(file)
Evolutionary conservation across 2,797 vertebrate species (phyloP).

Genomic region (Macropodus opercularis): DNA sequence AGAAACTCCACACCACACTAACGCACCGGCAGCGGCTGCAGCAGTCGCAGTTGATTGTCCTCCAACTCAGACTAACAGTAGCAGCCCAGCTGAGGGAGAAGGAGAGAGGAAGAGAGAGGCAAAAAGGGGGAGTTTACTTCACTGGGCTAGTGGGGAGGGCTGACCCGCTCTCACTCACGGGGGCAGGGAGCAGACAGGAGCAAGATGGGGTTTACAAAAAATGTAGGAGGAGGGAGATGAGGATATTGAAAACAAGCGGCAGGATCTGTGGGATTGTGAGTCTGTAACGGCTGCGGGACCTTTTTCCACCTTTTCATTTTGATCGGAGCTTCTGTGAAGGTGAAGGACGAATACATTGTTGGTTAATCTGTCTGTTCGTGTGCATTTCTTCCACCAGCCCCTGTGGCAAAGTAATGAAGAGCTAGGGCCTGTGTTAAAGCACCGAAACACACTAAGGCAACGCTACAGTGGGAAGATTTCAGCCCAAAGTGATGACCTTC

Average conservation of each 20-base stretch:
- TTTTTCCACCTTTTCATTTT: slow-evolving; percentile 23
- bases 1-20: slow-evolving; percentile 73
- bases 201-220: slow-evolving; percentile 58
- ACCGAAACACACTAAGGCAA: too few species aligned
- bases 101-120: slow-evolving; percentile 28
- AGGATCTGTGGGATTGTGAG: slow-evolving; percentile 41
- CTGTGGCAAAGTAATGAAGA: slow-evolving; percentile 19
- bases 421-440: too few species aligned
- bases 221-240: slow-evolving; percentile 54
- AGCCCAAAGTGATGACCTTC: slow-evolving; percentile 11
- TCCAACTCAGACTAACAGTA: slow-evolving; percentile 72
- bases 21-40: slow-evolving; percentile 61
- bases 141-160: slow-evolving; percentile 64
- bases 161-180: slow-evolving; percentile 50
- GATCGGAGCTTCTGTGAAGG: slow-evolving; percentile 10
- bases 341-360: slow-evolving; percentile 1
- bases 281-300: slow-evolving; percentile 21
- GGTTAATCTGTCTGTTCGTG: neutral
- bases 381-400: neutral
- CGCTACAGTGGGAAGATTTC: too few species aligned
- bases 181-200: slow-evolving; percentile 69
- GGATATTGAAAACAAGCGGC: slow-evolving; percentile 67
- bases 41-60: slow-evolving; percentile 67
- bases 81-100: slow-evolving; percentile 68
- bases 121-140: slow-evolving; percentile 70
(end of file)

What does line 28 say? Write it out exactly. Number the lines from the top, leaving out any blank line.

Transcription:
- bases 121-140: slow-evolving; percentile 70